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California Forest Service employee dies in McKinney fire

A veteran US Forest Service employee is the first official confirmed victim of the McKinney Fires in Northern California. 

Longtime Klamath National Forest lookout Kathy Shupeman was remembered by firefighters on Monday. 

"It is with great sadness that we have to announce that Klamath National Forest has lost its own forest," the agency said on her Facebook. "Kathy died at her home in the Klamath River community as a result of the McKinney fire."

Forest Service spokesperson Tom Stokesbury told the Sacramento Bee on Monday She said she died at her home the day the McKinney wildfires erupted, but officials did not say exactly how she died. He started his career as an observatory at Mount Baldi Observatory in . She has been in her position since her 1993. 

She lived in her river community of Klamath for nearly fifty years. 

"We share this grief with each of you. We know it individually. As a support community, we honor Kathy's life and service. , find many ways to keep her spirit in all of our lives,” the Forest Service said.

The McKinney Fire spread over her 60,000 acres in California and is 55% contained. 

Klamath National Forest Lookout Kathy Shoopman
Kathy Shupeman died at her home on the day her McKinney fire erupted.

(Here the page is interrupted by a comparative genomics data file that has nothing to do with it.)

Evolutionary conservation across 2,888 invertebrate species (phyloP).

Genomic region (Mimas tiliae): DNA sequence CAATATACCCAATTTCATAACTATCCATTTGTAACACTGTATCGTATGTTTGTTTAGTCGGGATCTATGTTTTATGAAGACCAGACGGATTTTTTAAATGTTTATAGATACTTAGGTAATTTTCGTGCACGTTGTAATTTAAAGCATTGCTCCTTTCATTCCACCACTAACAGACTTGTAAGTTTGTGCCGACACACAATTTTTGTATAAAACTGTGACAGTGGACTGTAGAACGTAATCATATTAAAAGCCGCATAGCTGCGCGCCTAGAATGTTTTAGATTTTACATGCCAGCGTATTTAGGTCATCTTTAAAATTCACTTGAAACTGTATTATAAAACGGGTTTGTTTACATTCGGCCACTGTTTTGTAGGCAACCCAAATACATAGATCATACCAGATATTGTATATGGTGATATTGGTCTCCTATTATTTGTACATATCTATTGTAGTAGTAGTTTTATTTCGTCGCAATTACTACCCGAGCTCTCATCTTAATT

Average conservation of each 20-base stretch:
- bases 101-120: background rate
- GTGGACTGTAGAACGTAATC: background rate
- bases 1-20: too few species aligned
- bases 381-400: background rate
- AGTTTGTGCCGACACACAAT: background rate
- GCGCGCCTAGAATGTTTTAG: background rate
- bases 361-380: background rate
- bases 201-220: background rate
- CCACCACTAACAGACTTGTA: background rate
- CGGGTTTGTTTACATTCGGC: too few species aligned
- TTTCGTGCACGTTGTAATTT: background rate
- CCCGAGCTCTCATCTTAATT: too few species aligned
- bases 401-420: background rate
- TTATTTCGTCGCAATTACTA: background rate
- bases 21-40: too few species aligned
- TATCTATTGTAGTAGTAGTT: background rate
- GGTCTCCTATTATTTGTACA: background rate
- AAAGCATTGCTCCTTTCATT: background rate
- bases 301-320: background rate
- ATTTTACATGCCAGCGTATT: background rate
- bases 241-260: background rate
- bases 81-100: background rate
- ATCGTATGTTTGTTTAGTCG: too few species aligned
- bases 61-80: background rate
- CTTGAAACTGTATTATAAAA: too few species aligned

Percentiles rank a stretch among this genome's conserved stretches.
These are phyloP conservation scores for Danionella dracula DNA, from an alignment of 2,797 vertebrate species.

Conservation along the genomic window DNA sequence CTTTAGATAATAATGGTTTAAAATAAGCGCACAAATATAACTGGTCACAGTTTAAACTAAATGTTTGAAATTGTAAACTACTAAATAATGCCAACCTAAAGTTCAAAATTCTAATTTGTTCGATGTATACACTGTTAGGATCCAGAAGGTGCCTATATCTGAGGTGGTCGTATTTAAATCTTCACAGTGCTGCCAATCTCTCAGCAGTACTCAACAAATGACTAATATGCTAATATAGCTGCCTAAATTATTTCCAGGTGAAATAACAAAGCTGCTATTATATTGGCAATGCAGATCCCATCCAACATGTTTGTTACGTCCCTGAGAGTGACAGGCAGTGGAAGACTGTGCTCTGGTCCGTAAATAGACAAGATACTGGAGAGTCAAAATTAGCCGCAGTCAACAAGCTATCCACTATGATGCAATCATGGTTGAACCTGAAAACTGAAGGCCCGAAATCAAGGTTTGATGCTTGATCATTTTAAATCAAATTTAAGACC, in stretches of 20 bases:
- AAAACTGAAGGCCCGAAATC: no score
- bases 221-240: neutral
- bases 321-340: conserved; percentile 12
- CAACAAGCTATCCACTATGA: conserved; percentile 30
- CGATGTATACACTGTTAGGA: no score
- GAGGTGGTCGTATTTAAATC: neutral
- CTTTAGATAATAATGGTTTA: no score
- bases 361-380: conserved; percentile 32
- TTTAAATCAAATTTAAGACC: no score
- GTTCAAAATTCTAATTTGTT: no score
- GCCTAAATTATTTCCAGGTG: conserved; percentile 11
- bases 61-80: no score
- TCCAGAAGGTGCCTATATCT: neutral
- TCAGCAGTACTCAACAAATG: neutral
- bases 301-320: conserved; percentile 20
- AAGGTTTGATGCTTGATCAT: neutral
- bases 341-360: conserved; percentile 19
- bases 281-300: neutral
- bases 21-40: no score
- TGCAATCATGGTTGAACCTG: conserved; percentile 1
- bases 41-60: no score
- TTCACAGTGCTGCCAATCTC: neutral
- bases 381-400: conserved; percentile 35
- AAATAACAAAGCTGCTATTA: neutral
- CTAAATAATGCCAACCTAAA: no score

McKinney Fire
AP/Noah Berger
McKinney Fire
AP/Noah Berger

On Saturday, the Karuk tribe said the fire appeared to have caused the death of tens of thousands of fish in the Klamath River.

Four people died in the flames west of Jereka. The remaining three of him have yet to be publicly identified.

The crew continues to search the area for other possible casualties. 

The McKinney Fire
AFP via Getty Images
McKinney Fire
AP/Noah Berger
McKinney Fire
AP/Noah Berger

 wildfires obliterated the settlement of the Klamath River,and reduced most of the homes and businesses there to ash.

Firefighters have also had to deal with the sweltering heat, and a fire manager said Sunday that three of her people were treated for heatstroke.

More than 11,500 wild firefighters and support personnel are assigned to incidents across the country, according to the National Interagency Fire Center.

The Associated Press contributed to this report.